peel forest

Forest and settlement 23 km north of Geraldine. Milling of native timber on the south bank of the Rangitātā River, below Mt Peel (1,717 metres), began in the 1850s. Between 1865 and the early 1900s, Peel Forest was a substantial sawmilling village. Peel Forest Park was set up in 1926. Further up the Rangitātā River is historic Mt Peel Station, owned by the Acland family, who were among the region’s first runholders. It features a brick homestead completed in 1867 and a stone church consecrated in 1869.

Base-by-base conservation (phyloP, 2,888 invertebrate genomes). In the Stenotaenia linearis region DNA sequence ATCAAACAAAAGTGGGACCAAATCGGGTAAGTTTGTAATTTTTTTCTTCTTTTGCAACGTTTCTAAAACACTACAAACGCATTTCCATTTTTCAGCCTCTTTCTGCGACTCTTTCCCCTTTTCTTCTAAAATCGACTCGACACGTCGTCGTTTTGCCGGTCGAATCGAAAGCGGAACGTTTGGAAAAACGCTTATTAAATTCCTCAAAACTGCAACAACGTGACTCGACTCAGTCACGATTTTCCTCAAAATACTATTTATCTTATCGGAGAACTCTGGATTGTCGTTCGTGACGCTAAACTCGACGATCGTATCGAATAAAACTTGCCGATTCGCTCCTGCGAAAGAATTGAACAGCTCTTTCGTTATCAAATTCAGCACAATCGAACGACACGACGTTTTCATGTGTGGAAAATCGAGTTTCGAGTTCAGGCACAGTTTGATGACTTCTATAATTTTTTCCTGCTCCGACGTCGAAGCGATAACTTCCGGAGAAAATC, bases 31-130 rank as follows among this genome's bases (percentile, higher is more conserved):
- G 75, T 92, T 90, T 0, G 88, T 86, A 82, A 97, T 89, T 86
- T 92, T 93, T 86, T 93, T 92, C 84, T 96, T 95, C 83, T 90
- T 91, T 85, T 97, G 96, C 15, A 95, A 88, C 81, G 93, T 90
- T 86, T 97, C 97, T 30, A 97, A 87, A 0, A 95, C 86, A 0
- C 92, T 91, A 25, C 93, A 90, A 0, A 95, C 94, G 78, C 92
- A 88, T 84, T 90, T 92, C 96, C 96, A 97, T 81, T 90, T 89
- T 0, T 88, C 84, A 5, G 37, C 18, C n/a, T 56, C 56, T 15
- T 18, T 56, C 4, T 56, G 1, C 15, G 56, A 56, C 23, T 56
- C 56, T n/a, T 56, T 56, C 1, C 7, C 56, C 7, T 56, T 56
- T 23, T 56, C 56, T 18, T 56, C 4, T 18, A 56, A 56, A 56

Meaning of place name
After Sir Robert Peel, a British prime minister, who died in the year of the foundation of Canterbury. The forest was named by Francis Jollie, brother of Edward Jollie. At one time the area was known as Gordon Forest.

Images and media for peel forest